110 in the Shade Review
Heat & Passion
|Address:||215 Jackson Street, Gateway Theatre
San Francisco, CA 94111
110 in the Shade—Heat and Passion on the Fourth of July
Keith Pinto (center) as Starbuck in 110 in the Shade.
Review by Judith M. Wilson
Photos by Ben Kranz Studio
Passions are burning, and tempers are boiling over in 110 in the Shade. It’s classic 1950s fare, with a con man, a woman looking for love and an underlying lesson to give a moral to the story. And it all ends well, reflecting a different time that was, perhaps, simpler and more hopeful. It’s also the kind of show 42nd Moon does well, with accomplished singers, dancers and actors making the most of a piece we don’t see much anymore and making it shine.
Elliot Hanson as Jimmy, James Schott as Noah, Andrea Dennison-Laufer as Lizzie and Jesse Caldwell as H.C. Curry.
The temperature in the title refers to a scorching, rain-parched summer in America’s Dust Bowl on the Fourth of July 1936. Relief seems unlikely, but then an attractive stranger, Bill Starbuck, arrives in town, claiming that he has the ability to make it rain. Meanwhile, ranch owner H.C. Curry awaits the return of his daughter Lizzie, who has been away visiting friends with the hopes of finding a husband, but without success. Lizzie’ brothers hatch a plan to fix her up with the local lawman, Sheriff File, at the town’s annual picnic, but things don’t work out the way they expect. Instead, arguments take place, and hard truths come out.
Kyra Lynn Kozlenko as Snookie and Elliot Hanson as Jimmy.
Andrea Dennison-Laufer plays Lizzie as an intelligent woman with a keen wit, who speaks her mind even when she doesn’t mean to. As such, she doesn’t meet the societal expectations of the day, when women were expected to be deferential to men and play down their abilities. Thus, she challenges Starbuck and calls him a fraud, while he accurately sizes her up as well. Keith Pinto is Starbuck, and he has a strong stage presence to match that of Dennison-Laufer, as he plays a man with the veneer of confidence, who sets out to fool a town. Jesse Caldwell is H.C. Curry, who takes a pragmatic though kind approach to Lizzie’s situation, while Elliot Hanson and James Schott fill the roles of his two sons, Jimmy and Noah, respectively. Hanson typifies the exuberance of youth, while Schott plays a rash young man who is too quick to rush to judgement. Kyra Lynn Kozlenko turns in an astute performance as Snookie Updegraff, Jimmy’s love interest, in a somewhat stereotypical role that provides a clear contrast to Lizzie. Brian Watson’s File is an outwardly upright man, but one with a secret.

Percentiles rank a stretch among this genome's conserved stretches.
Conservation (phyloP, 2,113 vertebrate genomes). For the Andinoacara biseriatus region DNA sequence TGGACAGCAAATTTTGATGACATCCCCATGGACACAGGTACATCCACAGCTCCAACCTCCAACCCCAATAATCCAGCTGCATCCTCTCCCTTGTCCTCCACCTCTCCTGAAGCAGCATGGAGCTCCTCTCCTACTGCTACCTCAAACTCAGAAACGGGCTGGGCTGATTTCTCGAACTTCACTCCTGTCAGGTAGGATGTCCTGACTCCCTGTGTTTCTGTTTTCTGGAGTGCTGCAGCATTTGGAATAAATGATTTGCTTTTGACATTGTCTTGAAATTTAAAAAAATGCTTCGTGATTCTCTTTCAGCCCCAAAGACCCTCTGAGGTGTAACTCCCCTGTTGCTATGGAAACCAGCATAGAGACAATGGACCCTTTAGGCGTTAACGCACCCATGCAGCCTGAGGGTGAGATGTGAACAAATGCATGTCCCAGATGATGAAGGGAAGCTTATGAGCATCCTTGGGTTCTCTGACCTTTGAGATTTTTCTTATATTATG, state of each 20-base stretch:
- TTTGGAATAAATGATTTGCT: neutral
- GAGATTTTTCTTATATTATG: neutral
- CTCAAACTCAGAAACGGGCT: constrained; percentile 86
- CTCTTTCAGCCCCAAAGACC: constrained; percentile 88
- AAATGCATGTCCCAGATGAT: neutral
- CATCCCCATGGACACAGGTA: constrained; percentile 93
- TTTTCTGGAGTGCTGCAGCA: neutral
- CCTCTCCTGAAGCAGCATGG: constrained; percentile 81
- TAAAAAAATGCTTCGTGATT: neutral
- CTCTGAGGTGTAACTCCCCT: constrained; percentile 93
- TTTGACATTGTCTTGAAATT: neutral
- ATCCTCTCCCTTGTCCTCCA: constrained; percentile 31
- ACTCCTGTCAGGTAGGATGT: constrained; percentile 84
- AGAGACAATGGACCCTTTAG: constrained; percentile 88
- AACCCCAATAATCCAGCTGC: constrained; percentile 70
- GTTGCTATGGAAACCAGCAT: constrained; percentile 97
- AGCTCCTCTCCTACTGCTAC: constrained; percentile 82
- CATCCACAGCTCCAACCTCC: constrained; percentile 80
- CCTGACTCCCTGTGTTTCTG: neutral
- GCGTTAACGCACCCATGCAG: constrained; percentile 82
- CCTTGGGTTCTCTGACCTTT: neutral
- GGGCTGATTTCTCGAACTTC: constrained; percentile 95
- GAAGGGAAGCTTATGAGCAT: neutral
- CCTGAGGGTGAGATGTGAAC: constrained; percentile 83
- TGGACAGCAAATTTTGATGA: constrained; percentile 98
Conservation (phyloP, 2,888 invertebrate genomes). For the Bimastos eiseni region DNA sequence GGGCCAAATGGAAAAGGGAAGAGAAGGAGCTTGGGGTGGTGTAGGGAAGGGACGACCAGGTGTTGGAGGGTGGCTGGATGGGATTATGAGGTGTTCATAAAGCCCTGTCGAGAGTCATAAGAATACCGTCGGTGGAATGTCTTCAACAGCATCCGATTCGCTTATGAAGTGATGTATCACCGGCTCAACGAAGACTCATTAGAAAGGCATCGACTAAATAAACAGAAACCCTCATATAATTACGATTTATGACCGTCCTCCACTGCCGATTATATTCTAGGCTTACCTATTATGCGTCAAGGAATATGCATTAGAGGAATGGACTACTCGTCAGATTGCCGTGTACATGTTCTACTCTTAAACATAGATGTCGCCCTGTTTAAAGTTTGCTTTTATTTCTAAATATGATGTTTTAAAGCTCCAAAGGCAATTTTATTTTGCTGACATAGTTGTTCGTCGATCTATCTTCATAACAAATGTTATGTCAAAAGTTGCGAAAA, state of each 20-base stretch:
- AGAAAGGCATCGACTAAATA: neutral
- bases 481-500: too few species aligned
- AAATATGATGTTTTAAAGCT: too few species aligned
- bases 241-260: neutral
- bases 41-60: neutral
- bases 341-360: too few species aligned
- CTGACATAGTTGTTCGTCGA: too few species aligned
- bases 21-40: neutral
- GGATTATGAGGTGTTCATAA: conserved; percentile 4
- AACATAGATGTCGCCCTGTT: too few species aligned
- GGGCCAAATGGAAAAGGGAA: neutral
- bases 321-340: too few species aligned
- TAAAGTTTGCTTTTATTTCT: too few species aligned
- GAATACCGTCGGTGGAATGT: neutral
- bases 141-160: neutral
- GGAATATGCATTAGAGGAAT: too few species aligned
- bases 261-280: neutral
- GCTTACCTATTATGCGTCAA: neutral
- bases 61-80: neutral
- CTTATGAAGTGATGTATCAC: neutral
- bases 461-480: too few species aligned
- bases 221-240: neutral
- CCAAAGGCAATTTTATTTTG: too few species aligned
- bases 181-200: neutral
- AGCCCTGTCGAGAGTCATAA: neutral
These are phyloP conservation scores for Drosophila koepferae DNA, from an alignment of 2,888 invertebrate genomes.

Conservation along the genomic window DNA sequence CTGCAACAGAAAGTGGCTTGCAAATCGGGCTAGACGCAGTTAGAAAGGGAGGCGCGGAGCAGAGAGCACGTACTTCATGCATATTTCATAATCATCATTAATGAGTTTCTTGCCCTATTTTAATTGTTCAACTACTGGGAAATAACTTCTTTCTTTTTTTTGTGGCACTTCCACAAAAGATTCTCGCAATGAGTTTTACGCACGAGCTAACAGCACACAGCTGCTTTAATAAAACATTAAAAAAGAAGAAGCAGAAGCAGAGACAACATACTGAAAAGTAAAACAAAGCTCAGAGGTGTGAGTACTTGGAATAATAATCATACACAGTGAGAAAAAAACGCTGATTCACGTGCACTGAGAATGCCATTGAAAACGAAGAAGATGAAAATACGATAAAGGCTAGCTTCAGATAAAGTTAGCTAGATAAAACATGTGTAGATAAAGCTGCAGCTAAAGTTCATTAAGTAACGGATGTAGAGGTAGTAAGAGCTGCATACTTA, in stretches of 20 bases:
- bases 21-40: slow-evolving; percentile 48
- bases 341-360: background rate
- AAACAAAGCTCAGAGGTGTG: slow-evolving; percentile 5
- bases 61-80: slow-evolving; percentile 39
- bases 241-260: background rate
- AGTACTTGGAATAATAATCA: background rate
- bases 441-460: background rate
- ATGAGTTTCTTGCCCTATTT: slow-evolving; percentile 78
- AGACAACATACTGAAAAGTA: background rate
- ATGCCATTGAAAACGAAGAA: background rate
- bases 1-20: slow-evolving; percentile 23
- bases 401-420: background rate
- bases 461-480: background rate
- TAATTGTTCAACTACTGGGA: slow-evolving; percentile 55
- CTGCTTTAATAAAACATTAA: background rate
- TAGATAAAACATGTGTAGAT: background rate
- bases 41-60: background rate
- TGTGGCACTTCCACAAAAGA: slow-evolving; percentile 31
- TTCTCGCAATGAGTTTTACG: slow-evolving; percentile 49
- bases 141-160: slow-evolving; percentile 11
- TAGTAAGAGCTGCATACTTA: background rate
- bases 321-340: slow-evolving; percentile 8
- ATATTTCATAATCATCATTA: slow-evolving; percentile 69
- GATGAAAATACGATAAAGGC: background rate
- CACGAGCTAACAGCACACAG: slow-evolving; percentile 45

The show doesn’t contain any big blockbuster tunes, but they’re catchy and fill out the story nicely, underscoring the plot in sometimes unexpected ways. Pinto’s Melisande, for example, prods Lizzie to think about who she really is and what she wants to be. Everything Beautiful Happens at Night shows the whole town caught up in the excitement of a summer holiday, and Polka Poker is a fun number that creates energy.
110 in the Shade is based on N. Richard Nash’s play The Rainmaker, which opened on Broadway in 1954 and was revamped to make it shorter and more concise and given a new title for another run on Broadway that began in 1963. Lyrics are by American librettist Tom Jones and music is by Harvey Schmidt. It was also made into a movie called The Rainmaker in 1956 and starred Katharine Hepburn and Burt Lancaster.
Josh Marx directs 42nd Street Moon’s production, and it moves along at a lively pace, while lingering on the more emotional scenes to give them impact. Choreography is by Scottie Woodard, and Dave Dobrusky is musical director.
Photo: Andrea Dennison-Laufer as Lizzie and Brian Watson as Sheriff File.
110 in the Shade is a step back in time that reveals the folly of trying to mold women into society’s perception of what they should be rather than who they are and shows that what we need to look beyond superficial appearances to find real substance. Add song and dance, and it’s a satisfying performance all round.
110 in the Shade runs through Sunday, May 12. The shows runs two hours and 30 minutes and includes a 15-minute intermission. For more information, go to www.42ndstmoon.org.